Drupal 8 and SVG images
Back in January I worked on a Drupal 8 project. And I needed to use SVG images across multiple content types. Only problem was that Drupal 8 doesn't support SVG images out of the box. So, I had a choice, not use beautiful and scalable SVG images at all or find a solution. Being a Drupal developer and passionate about programming, of course I choose the second option. After I completed module development, I decided that I will share it with the community. Ten months later, SVG Formatter is used on more than 800 Drupal 8 sites. I'm really proud of this.
Now, let's see how to use it.
You can install the module in 3 ways: manual installation, installation with drush or composer. If you are really really old school or you just don't have SSH access to your Drupal instance then you have to use manual installation. Head over to https://www.drupal.org/project/svg_formatter copy download link and paste it the appropriate field on the modules installation page. To install it with Composer or Drush use one of the following commands:
composer require drupal/svg_formatter
drush en svg_formatter -y
After you installed the module, you can start using it. The most important thing to understand is that SVG Formatter as the name suggest is a field formatter. It does not add a new field type to Drupal. It just acts as a formatter for the standard File field. You cannot upload SVG image in standard image field. Only allowed file extensions for an image field are: png gif jpg jpeg.
So, in order to display SVG images first thing you have to do is to add a File field to your entity type. You can add it to a node, taxonomy term, user or to any fieldable content entity type.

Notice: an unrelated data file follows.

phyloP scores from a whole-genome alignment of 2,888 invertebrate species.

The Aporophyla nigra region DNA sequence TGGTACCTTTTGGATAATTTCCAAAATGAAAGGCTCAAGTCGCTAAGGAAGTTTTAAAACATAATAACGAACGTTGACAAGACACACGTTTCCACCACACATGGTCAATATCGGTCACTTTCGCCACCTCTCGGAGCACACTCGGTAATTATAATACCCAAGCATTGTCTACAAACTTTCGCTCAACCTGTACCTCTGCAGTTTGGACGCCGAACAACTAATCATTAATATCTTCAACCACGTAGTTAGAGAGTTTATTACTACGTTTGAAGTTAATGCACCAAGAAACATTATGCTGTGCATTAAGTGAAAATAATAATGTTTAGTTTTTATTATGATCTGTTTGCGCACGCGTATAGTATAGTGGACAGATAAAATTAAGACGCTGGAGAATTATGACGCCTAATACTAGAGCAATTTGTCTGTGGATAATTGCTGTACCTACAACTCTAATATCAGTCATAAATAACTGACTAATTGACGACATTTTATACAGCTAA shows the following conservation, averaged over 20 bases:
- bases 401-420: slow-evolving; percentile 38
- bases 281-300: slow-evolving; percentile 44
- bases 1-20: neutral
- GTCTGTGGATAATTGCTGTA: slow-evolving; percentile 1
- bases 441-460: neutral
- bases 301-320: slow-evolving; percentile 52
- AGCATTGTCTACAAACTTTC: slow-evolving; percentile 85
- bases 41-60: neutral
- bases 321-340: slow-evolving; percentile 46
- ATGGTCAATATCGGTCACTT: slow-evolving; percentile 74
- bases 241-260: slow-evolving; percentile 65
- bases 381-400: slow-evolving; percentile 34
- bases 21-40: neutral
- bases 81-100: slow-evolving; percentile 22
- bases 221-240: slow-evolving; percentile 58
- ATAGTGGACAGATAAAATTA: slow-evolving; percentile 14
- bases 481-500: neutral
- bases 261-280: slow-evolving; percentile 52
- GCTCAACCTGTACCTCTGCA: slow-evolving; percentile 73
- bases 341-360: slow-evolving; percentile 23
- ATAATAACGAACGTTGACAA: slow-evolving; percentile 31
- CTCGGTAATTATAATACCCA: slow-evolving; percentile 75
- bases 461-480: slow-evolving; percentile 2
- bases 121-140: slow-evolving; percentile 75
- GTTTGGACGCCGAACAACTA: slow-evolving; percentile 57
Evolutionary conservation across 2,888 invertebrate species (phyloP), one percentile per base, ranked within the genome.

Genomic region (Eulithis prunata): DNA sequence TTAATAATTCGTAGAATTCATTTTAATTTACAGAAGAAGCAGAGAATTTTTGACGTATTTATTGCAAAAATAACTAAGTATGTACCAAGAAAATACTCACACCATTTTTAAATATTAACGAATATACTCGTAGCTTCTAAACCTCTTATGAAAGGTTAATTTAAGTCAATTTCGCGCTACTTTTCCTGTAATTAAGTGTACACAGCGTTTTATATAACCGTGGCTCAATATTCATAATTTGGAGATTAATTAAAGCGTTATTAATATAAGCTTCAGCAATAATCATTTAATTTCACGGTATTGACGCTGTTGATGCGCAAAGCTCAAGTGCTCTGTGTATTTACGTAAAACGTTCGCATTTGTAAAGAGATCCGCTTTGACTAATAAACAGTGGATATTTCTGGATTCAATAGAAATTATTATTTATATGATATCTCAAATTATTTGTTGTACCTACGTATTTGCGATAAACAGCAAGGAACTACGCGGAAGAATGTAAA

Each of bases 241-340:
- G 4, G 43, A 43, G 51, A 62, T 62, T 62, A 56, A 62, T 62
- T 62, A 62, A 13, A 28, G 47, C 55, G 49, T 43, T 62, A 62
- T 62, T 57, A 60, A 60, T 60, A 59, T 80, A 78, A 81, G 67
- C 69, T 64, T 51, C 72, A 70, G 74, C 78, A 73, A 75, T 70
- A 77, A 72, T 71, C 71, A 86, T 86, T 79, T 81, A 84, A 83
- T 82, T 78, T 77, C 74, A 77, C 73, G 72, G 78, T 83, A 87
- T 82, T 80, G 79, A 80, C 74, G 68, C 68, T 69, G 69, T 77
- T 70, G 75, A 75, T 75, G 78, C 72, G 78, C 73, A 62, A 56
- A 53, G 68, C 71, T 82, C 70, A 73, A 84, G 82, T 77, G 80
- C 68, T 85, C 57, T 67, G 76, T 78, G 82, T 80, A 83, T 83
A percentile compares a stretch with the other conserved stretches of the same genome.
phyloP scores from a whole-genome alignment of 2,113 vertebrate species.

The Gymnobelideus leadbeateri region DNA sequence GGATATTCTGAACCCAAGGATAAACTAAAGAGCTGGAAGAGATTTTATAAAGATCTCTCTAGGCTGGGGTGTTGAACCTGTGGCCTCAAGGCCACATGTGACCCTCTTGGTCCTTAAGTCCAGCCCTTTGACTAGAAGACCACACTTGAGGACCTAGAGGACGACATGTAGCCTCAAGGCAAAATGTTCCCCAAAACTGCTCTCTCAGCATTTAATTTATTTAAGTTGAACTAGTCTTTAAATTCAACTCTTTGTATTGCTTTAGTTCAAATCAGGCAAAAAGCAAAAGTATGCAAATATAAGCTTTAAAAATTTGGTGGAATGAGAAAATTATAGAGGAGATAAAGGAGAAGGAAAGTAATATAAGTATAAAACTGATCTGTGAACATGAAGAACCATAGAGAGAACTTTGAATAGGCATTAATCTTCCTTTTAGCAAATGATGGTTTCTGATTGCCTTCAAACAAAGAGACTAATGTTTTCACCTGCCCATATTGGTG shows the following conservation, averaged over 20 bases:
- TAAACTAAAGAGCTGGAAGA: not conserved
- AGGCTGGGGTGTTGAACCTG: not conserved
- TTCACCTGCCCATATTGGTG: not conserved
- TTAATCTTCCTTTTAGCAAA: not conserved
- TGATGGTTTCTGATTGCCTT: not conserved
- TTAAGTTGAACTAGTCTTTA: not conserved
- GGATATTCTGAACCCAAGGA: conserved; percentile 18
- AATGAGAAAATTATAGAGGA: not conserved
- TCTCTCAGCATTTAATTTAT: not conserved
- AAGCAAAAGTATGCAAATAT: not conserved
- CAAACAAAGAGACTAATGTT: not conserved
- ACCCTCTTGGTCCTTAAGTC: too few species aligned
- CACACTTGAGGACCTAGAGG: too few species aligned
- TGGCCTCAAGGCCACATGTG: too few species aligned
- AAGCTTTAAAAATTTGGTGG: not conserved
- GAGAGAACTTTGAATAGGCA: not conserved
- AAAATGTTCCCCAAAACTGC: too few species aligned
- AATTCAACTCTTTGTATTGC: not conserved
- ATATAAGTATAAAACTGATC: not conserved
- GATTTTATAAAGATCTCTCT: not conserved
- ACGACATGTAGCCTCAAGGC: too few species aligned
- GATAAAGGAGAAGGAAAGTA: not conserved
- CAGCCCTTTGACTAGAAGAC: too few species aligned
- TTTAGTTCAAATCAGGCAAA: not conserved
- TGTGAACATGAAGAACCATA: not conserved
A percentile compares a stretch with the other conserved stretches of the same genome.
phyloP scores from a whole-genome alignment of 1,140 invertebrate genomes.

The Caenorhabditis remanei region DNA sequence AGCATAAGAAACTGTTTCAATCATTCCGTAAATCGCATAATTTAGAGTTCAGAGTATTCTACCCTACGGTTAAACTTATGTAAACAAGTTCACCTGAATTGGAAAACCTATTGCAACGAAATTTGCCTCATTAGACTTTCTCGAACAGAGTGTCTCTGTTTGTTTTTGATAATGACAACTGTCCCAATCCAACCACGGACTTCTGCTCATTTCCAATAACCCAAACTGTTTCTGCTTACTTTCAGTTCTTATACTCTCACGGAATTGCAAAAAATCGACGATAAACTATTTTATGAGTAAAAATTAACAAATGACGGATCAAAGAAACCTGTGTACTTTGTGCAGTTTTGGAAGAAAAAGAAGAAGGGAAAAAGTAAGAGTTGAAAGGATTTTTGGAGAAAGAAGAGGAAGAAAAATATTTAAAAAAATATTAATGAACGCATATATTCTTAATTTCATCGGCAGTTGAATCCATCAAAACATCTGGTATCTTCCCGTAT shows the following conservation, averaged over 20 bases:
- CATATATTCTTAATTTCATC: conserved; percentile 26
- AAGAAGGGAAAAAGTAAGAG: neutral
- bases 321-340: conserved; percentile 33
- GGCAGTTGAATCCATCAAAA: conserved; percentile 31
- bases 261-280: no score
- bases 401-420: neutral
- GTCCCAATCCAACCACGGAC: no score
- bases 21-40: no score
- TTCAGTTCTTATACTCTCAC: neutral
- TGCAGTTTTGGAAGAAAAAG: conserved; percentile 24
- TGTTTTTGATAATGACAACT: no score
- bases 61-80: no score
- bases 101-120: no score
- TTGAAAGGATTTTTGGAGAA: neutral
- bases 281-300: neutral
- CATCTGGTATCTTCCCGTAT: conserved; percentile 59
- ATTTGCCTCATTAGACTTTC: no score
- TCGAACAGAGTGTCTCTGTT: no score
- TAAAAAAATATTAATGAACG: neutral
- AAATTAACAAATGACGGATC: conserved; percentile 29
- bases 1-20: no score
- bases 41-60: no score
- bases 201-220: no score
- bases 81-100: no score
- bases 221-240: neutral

Please remember to add svg to the allowed extensions list.
After you created the File field go to the Manage display tab for your entity (in our case that is Article content type). Here you will see the standard form. You can see all fields listed, with Field, Label and Format columns. Change format option for your file field to SVG Formatter.
By inlining SVG image you will also reduce page load time, because your browser won't have to make an additional HTTP request to retrieve the image. So, that is additional benefit. Downside is that browser won't be able to cache inline images, so choose wisely between inline and not inline images.
You can also set image dimensions, and enable/disable alt and title attributes. Since File fields don't have these attributes, their values are automatically generated from the image filename. That means that you cannot enter alt and title values the way you can in the Image field type.
Like any other field, you can render this field (with SVG formatter) programmatically. Let's say that you have a settings form and that you want to programmatically render the image. You can do it like this:
$node_id = 1; // Some node ID.
$form['svg_image'] = Node::load($node_id)->field_svg_image->view('default');